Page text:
My dad has been a pastor for my entire life, and as a result, the lifestyle of a pastor has been etched into my DNA. For a long time, I’ve been convinced that my destiny was to pastor people, and yet I have never had a job as a “pastor”. It has often been difficult operating through life when I sometimes feel that I am missing my destiny by not vocationally working as a pastor.
So when I took my most recent job as a manager at a local coffee shop, I made a decision that I was going to minister to all people in the coffee industry.
Little did I know that my pastor’s heart would flourish in the midst of this modest coffee shop. Here are a few lessons I have learned as a barista with a pastor’s heart in a missionary role.
Listen to others’ stories.
I have been given the unique privilege of developing relationships with “regulars” over a significant amount of time. One of the most valuable pieces to these relationships are the stories I get to hear. Our regulars have confided in me about sickness, divorce, custody, addiction, and other major life issues. More often than not, these people don’t know what I believe or what my intentions are, yet they open their lives to me as though I am their pastor.
One of my mentors says that “Consistency breeds Credibility”. If I was not consistently around the regulars in my shop, I am quite convinced that most would not have allowed me to enter into the most sensitive chapters of their stories. Whenever these chapters are opened they are begging for the gospel.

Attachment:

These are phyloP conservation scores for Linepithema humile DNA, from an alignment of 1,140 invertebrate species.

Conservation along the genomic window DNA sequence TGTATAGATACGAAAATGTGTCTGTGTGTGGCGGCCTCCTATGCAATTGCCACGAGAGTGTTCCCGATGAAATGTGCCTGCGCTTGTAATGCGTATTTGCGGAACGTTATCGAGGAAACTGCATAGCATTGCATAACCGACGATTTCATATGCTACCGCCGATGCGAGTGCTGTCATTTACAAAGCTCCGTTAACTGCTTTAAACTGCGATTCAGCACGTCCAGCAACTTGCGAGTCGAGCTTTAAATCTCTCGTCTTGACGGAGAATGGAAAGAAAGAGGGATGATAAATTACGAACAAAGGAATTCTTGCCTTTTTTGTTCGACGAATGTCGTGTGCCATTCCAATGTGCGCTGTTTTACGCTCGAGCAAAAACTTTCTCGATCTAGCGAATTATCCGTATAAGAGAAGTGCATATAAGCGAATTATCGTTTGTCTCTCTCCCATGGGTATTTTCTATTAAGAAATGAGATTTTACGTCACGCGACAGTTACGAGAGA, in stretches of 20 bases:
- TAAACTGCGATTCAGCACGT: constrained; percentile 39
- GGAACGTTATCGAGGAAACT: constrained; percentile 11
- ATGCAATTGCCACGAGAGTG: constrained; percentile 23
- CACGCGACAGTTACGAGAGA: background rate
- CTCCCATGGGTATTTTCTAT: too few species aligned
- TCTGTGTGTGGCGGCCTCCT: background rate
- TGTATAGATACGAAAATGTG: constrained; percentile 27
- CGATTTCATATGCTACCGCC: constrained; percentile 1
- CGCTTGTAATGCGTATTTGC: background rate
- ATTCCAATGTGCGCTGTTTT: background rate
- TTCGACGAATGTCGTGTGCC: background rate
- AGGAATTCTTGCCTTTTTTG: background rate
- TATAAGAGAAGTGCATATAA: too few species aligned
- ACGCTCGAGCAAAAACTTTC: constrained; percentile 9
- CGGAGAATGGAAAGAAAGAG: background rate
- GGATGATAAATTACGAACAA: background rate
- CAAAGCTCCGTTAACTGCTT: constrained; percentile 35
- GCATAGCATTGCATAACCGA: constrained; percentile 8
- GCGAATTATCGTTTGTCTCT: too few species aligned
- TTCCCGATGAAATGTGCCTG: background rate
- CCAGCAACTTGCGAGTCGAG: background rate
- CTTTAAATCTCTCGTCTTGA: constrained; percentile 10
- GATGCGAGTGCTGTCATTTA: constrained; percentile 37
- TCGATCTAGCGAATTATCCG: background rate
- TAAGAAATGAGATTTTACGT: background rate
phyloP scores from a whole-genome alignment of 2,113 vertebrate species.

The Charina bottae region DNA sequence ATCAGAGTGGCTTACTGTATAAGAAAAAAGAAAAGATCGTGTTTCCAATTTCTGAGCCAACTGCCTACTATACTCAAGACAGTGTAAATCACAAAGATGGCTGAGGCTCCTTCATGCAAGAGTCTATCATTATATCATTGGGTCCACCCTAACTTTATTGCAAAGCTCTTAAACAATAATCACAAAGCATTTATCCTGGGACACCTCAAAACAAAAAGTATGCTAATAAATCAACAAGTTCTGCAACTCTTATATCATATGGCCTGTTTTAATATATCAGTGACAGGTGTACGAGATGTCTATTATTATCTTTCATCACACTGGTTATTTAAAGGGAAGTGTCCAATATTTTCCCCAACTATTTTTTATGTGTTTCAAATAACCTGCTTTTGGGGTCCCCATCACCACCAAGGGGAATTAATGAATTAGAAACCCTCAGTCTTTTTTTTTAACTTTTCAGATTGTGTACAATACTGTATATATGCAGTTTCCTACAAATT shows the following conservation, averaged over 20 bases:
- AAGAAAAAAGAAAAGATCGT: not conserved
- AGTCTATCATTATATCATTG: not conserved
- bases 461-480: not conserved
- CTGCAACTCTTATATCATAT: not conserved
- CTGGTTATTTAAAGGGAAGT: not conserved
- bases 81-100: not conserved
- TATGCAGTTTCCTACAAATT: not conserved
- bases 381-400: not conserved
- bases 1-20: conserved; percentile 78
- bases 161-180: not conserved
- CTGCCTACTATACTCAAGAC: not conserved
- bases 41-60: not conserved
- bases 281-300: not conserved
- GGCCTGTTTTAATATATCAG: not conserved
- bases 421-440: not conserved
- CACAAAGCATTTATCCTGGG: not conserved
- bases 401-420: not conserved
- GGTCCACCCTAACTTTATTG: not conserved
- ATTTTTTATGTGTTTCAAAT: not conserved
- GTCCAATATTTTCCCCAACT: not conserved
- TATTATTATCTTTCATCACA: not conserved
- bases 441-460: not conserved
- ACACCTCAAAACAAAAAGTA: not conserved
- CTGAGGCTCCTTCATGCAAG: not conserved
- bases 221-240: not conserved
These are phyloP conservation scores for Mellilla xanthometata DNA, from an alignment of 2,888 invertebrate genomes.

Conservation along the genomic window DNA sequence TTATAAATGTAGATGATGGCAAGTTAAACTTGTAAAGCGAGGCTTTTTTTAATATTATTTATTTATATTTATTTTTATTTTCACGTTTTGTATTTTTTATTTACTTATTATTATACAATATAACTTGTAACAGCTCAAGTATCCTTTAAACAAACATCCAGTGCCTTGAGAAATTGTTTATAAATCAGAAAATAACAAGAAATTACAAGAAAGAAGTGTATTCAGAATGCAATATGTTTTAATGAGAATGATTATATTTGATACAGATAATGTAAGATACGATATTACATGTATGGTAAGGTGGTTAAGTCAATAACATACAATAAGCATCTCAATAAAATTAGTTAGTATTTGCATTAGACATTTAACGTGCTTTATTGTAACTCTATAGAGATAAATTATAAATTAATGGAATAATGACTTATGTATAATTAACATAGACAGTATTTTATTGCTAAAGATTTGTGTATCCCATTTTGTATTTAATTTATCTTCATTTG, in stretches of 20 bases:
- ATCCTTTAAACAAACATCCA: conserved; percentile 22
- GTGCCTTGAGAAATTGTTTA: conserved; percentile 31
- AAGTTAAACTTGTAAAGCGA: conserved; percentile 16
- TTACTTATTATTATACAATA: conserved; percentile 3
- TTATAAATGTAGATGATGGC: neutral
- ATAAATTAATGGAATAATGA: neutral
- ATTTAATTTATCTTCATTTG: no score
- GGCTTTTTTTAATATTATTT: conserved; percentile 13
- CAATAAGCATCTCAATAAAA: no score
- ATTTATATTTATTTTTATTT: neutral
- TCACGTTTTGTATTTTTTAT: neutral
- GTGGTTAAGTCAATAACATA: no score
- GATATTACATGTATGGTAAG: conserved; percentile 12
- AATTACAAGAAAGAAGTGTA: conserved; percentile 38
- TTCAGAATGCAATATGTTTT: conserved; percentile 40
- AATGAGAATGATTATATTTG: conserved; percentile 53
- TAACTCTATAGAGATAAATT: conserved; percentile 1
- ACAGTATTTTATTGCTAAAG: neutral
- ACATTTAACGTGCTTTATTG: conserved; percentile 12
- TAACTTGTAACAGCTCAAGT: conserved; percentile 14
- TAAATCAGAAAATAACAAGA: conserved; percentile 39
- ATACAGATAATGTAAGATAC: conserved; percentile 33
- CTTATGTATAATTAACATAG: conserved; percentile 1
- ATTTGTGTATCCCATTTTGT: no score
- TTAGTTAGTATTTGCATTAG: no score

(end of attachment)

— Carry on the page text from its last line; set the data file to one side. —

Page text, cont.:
We must be aware of opportunities to be consistent in the lives of those around us, thus earning us the credibility to speak life into their lives at the right moment.
Engaging those with differences.
My place of work attracts myriads of people, that believe myriads of different things, and act in myriads of different ways. Many of these beliefs and patterns oppose the life I am committed to living as a Christ follower. In the past, I was cautious of people who were clearly opposed to the way I chose to live my life. Recently, I was reminded of they way Jesus interacted with people like Zacheus and Matthew. Both of these guys ran in crowds that were opposite of who Jesus was, and yet He chose to enjoy meals with them and their friends. Jesus was aware of their lifestyles and by no means did He hold it against them.
My wife and I have worked incredibly hard to have a similar attitude as Jesus when it comes to people like this. This has meant numerous meals and games of Settlers Of Catan in our house with homosexual couples, atheists, and friends running away from Jesus. At first it was difficult to engage with those who were so clearly different, but with time our fear of those who are different is nearly extinct.
We can’t be fearful of those who we think oppose us. We must engage them with love, grace, and consistency then the gospel will start to move them.
Just recently, one of my coworkers told me that if the Christians in her community as a child acted like the Christians around me, she would still be walking close to Jesus. What was interesting about this comment is that she has never been to anything my church or my friends have done. She has simply worked shifts pouring lattes with me and seen me interact with Christian friends. Apparently, the way my Christian friends and I treat one another, and treat her, has spoken volumes to her about the Church and about Jesus. It is everyday life in a coffee shop, not a sermon, that spoke to her about who Jesus is.
Published May 14, 2015